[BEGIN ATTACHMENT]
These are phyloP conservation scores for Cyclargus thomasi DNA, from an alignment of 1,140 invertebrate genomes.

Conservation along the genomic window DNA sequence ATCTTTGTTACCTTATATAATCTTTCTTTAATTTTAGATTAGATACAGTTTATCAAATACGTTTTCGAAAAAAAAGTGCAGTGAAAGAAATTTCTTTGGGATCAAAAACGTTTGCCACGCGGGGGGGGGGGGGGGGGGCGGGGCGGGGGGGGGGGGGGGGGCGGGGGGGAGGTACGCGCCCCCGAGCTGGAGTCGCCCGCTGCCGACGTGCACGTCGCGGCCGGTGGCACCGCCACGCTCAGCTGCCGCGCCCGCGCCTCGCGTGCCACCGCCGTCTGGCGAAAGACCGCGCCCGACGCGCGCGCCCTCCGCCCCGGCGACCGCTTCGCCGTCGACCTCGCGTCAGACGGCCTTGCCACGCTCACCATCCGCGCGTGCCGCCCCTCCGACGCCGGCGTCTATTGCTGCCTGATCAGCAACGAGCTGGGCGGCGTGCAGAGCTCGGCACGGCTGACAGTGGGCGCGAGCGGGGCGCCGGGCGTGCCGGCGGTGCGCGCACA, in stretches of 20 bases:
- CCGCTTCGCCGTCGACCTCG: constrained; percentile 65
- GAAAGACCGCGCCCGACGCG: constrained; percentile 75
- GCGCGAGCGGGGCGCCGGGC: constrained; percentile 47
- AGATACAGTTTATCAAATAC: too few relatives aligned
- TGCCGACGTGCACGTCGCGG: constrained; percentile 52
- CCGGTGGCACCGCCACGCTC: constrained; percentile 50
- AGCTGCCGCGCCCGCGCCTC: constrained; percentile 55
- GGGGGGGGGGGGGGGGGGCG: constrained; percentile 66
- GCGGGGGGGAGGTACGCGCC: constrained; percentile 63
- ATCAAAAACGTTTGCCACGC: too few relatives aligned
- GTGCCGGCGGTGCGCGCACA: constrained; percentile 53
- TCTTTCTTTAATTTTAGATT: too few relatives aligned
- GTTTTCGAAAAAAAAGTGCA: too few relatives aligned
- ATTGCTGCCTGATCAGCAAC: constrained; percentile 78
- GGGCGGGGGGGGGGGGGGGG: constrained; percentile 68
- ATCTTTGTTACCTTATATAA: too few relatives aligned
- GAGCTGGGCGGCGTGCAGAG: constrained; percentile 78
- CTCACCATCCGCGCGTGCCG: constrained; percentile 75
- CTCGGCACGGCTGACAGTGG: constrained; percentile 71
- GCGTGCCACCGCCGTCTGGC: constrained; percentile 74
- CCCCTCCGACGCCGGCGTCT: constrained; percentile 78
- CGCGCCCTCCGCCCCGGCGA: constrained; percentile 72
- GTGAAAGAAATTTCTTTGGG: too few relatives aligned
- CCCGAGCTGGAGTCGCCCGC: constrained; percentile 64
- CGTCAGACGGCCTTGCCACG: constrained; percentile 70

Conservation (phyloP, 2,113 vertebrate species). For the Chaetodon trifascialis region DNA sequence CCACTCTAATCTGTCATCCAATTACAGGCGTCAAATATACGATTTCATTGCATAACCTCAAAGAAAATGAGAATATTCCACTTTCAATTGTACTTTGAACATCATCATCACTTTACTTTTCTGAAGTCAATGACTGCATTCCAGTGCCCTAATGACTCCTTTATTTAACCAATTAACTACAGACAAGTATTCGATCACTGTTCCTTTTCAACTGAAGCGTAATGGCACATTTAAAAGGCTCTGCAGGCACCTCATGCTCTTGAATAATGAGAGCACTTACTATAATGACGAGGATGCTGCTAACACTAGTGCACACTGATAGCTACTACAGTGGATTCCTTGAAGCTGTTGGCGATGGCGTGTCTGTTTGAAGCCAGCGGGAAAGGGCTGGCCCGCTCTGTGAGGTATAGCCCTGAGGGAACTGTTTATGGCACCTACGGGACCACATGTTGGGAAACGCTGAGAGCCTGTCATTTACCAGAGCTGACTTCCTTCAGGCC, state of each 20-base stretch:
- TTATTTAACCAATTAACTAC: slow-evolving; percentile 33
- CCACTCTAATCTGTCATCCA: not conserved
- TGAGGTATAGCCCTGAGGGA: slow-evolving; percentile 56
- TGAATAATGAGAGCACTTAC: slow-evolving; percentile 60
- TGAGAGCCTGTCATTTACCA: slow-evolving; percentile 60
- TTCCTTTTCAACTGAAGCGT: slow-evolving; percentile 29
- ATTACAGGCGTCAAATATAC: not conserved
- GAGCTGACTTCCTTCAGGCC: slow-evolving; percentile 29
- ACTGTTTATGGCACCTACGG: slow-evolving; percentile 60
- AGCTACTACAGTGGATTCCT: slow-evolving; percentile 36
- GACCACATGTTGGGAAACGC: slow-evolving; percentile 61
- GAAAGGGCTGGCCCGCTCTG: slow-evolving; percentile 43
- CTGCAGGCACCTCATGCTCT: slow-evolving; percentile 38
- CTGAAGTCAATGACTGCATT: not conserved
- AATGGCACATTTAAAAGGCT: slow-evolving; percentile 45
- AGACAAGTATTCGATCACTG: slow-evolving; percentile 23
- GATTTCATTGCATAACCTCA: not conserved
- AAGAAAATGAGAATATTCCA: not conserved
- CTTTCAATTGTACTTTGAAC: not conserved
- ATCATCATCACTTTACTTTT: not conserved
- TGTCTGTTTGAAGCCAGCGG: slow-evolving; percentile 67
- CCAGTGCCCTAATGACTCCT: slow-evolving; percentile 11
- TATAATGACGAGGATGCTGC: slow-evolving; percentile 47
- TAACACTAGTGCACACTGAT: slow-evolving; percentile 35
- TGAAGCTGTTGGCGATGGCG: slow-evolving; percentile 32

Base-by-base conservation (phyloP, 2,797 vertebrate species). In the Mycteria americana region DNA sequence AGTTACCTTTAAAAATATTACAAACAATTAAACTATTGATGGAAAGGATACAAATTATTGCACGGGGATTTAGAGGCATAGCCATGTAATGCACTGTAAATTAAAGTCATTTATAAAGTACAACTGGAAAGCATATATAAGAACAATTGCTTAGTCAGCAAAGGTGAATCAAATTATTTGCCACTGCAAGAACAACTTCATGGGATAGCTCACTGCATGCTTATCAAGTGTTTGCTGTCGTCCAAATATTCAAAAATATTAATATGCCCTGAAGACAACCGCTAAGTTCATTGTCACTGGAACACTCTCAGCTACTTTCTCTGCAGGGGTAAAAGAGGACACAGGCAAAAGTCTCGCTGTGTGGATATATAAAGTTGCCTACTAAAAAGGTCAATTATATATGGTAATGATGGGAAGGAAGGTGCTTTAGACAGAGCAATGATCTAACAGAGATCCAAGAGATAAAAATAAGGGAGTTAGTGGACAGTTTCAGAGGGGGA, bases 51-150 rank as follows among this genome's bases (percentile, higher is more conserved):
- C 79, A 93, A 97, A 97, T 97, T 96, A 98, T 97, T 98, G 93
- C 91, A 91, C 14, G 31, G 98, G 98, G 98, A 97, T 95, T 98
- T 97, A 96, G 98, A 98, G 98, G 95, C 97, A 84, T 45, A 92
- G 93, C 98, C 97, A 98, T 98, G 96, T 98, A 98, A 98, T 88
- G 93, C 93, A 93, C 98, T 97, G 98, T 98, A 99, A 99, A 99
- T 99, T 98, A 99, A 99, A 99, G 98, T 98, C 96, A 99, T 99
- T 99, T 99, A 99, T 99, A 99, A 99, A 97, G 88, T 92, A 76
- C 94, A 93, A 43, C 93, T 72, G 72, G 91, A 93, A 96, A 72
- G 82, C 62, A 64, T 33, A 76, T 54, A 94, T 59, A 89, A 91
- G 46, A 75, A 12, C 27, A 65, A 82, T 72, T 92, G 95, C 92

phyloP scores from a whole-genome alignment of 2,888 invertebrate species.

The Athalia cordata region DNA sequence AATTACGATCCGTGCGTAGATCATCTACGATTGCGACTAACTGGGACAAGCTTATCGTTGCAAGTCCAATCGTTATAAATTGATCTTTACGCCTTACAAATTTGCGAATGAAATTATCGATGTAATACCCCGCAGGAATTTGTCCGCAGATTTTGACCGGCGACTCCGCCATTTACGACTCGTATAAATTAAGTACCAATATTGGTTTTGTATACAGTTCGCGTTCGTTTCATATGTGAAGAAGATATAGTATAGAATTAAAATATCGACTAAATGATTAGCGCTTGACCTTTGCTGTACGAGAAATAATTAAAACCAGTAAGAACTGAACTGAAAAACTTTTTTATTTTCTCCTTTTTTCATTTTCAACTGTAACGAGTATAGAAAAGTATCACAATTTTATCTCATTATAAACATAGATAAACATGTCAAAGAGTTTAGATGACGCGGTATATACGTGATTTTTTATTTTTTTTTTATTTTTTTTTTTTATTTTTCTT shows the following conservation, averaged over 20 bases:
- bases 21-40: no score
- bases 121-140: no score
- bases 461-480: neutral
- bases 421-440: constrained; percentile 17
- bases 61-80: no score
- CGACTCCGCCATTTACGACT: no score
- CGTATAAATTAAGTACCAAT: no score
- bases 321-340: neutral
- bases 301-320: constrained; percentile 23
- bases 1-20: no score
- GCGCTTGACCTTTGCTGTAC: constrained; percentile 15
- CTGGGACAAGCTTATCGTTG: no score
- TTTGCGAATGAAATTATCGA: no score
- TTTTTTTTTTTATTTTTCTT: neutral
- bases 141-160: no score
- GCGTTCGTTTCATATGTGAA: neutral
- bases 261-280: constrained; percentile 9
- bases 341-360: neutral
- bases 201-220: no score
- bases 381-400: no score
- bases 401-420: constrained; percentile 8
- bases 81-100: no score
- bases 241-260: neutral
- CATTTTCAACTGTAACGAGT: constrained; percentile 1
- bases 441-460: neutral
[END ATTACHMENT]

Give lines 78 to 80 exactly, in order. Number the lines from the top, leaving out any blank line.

- CTGGGACAAGCTTATCGTTG: no score
- TTTGCGAATGAAATTATCGA: no score
- TTTTTTTTTTTATTTTTCTT: neutral